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Friday Roundup – Shots, Bubbles, and The Rise of Heisenberg

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From psych.org

Attention lovely readers! We at Healthshire will be providing you with a weekly Friday roundup of the latest in mental health news. Let us do all the work and be your one-stop-shop for all things current!

Friday Roundup – The Latest in Mental Health News

(and other stuff)

Killer Shots, Shots, Shots

The New York Times reports that alcohol use, including binge drinking, accounts for 10 percent of deaths among working-aged American adults. The data comes from a recently released report by the Centers for Disease Control and Prevention (CDC). Alcohol-related deaths ranging from medical complications associated with alcohol consumption to automotive accidents were estimated using an online application called the Alcohol-Related Disease Impact tool. Binge drinking was defined as consuming four consecutive drinks for women and five consecutive drinks for men. The article highlighted that drinking excessively is the fourth most common preventable death in America, following poor nutrition, being physically inactive, and smoking.

“It’s a huge public health problem any way you slice it,” said Robert D. Brewer, a co-author of the paper and the director of the alcohol program at the C.D.C.“There are things that we can do about it,” like raising the alcohol tax and encouraging doctors to talk to their patients about alcohol abuse, “but a lot of those strategies tend to be underused.”

Killer Stress, Stress, Stress

In a surprising turn of events, stress is apparently bad for your health. And poor health greatly increases stress. NPR reports on a national poll on stress conducted in partnership with the Harvard School of Public Health and the Robert Wood Johnson Foundation. The survey finds that disability and poor health are commonly found in people who experience significant amounts of stress. According to the poll, 4 out of 10 American adults report struggling with a “great deal of stress.” Caregivers are especially prone to developing health conditions associated with the stress of caring for someone. Healthcare professionals are urged to discuss stress and its physical and psychological consequences with their patients.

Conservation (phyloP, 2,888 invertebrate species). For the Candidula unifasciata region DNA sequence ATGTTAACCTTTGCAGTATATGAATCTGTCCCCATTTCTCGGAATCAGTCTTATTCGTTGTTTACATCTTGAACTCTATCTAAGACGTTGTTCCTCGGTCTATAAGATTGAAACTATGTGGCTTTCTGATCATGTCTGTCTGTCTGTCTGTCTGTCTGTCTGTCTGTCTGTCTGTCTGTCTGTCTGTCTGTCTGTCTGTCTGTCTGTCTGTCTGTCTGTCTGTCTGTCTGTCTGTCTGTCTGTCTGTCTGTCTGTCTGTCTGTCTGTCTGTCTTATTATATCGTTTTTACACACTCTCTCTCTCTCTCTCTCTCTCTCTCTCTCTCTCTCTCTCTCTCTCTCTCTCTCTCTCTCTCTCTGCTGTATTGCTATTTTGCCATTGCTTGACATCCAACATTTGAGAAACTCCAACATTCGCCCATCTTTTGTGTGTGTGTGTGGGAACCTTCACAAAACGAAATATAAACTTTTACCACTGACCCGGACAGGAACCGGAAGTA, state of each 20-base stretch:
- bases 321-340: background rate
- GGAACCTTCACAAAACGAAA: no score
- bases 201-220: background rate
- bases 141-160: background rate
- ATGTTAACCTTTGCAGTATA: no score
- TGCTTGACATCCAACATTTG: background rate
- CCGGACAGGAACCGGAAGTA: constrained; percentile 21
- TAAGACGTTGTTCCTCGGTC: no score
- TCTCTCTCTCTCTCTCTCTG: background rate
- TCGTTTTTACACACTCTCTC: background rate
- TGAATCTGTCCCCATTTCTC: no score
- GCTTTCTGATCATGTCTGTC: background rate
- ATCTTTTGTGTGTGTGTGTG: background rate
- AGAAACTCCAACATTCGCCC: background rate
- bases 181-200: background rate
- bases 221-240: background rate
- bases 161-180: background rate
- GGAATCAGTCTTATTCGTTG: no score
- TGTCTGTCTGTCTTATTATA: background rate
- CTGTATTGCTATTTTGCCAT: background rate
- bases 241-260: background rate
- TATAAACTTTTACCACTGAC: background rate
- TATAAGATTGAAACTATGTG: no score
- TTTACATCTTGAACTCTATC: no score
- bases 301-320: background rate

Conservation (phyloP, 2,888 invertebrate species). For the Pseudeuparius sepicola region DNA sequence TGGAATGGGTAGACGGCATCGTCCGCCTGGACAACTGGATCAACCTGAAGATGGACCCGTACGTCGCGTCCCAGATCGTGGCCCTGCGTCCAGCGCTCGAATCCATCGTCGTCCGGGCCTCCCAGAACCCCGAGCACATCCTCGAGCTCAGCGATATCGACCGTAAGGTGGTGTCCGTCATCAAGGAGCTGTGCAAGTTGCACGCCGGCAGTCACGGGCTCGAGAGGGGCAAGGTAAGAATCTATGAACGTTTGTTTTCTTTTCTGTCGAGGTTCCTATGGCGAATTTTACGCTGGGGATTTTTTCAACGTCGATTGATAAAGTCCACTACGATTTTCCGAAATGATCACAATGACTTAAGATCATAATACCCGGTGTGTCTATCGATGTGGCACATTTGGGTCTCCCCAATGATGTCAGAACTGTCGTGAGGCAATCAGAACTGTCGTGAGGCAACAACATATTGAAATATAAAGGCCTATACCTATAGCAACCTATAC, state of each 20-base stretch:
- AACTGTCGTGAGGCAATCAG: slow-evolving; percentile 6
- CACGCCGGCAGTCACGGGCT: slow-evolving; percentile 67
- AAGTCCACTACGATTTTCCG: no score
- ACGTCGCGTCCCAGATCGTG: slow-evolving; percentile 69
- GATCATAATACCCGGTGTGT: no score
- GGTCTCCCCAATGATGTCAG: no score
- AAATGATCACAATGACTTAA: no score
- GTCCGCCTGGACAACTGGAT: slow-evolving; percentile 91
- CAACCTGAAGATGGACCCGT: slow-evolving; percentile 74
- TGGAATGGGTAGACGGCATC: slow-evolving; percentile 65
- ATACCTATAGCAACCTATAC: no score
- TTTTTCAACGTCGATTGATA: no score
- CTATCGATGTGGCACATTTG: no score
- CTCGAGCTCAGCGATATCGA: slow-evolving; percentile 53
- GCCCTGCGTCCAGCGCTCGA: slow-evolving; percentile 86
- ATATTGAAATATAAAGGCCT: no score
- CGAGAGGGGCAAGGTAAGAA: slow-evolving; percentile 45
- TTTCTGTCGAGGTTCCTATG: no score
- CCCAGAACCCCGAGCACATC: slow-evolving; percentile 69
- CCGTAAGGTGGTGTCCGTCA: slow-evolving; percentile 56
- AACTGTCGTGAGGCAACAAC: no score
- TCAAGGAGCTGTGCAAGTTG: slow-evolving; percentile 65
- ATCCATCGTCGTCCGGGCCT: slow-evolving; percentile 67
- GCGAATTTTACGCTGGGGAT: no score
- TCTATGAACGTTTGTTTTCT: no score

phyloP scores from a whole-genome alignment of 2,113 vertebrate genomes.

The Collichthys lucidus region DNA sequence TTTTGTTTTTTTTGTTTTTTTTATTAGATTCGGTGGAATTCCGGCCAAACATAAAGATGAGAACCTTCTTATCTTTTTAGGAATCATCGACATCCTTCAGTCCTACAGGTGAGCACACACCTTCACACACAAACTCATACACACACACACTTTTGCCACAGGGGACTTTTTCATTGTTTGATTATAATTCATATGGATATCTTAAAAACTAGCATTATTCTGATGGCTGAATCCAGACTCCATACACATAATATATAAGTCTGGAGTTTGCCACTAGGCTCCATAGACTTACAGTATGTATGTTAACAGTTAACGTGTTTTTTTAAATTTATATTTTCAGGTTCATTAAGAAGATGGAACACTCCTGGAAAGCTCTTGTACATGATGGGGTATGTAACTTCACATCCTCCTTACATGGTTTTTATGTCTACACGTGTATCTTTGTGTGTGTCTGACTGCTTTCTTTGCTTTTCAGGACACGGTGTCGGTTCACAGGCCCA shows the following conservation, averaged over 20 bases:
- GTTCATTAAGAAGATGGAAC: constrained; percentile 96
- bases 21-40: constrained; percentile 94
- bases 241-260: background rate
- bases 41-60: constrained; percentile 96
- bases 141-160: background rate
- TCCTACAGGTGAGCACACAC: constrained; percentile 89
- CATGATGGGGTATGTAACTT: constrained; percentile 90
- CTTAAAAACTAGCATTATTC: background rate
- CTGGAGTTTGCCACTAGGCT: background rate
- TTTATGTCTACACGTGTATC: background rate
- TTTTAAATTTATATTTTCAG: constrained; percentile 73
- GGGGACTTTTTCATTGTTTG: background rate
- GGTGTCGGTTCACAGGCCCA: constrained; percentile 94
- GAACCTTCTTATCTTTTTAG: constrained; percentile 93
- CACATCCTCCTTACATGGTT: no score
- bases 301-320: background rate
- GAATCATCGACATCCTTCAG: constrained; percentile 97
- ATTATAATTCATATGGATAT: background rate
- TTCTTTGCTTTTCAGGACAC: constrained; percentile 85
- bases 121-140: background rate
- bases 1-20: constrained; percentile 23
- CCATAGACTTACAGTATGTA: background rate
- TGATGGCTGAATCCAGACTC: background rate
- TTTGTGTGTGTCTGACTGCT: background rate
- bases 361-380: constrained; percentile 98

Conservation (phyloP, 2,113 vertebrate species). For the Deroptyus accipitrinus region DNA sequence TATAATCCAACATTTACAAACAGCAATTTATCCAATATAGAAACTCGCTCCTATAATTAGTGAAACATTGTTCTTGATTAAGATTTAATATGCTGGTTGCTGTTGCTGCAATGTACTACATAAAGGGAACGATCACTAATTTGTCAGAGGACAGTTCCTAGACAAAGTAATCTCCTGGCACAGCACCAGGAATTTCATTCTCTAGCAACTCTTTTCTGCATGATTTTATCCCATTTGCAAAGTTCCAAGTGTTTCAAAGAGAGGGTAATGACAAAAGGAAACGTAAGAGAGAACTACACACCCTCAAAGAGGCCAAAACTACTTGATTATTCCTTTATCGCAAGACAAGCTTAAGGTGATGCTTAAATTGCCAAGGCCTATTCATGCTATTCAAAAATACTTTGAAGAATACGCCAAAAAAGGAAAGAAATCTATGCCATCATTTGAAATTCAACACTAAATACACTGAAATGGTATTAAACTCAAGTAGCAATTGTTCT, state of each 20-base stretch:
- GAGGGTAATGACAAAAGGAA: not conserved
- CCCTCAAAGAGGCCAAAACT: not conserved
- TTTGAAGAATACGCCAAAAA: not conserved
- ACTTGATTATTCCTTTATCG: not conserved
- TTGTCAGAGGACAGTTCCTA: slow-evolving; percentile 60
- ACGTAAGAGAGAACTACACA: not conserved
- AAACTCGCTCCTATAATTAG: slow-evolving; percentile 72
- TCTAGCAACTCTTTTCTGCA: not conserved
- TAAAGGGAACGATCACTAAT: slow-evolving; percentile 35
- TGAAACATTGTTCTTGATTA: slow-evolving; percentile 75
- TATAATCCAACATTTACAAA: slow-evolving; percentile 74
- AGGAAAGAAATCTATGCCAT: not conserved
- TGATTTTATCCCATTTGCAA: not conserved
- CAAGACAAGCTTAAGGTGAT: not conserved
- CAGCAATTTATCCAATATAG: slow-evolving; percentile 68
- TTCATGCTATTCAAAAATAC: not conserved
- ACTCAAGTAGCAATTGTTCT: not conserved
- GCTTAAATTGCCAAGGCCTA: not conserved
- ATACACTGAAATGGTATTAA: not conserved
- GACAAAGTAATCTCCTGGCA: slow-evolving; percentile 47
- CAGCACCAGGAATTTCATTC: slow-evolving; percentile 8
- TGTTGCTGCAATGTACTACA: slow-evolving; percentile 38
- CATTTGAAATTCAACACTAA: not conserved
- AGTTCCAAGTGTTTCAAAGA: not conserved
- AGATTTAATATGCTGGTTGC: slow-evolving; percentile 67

Bursting Your Teen’s Bubbles

If you’ve overheard your teens talking about fruity flavors, you might want to investigate a little further. CNN reports on the rise of hookah use among high school seniors in recent years. According to a recent study published in Pediatrics, almost 20% of seniors have tried smoking hookah. Although the number of people smoking cigarettes is reducing, experts say that statistic is skewed by the onset of e-cigarettes, smokeless tobacco merchandise, and hookahs, all of which can have harmful effects on health. A CDC report finds that almost 1.5% of middle schoolers have tried hookah and 40% of college-aged students use hookah.

 U and I Put the Unity in Diversity

Just kidding. The American Psychiatric Association (APA) already did that. The APA has designated July as Diversity in Mental Health Month. APA’s aim is to call attention to the disparities in mental health and focus on the mental health needs of diverse communities. The APA offers valuable resources highlighting the disparities in particular diverse populations as well as material that enhance cultural competence.

Heisenberg Lives On

Based on a recent report, conducted by the Substance Abuse and Mental Health Services Administration (SAMSHA), methamphetamine use is on the rise again. The report evaluated emergency department (ED) visits for negative consequences linked to methamphetamine use, finding that rates of adverse events rose from around 68,000 in 2007 to almost 103,000 in 2011. According to Director of SAMHSA’s Center for Substance Abuse Treatment, H. Westley Clark, M.D., J.D., M.P.H.,  “this report shows that methamphetamine use may be on the rise again, and we must do everything we can to address this serious public-health problem.”

Over the Borderline

A new study, recently published in AJP in Advance, finds using the antipsychotic medication Quetiapine as an effective line of treatment for borderline personality disorder. The researchers, led by Donald Black, M.D., professor of psychiatry at the University of Iowa Carver College of Medicine, commented: “A variety of psychotherapies have been developed [for BPD], and while research on the use of medication is ongoing, no drug has been approved in the United States or elsewhere for its treatment. This study was designed to provide a rigorous test of extended-release (ER) quetiapine in the treatment of borderline personality disorder.”

Telling Our Stories

It’s important to share your journey with others. In an effort to bring mental illness out of the shadows and reduce stigma, we are especially interested in hearing about you and your stories related to mental health. Be sure to visit Healthshire’s “Telling Our Stories” section. Spend some time reading the stories or submit your own!

This week’s roundup is dedicated to diversity. Embrace our differences!! And by embrace, I mean high five.

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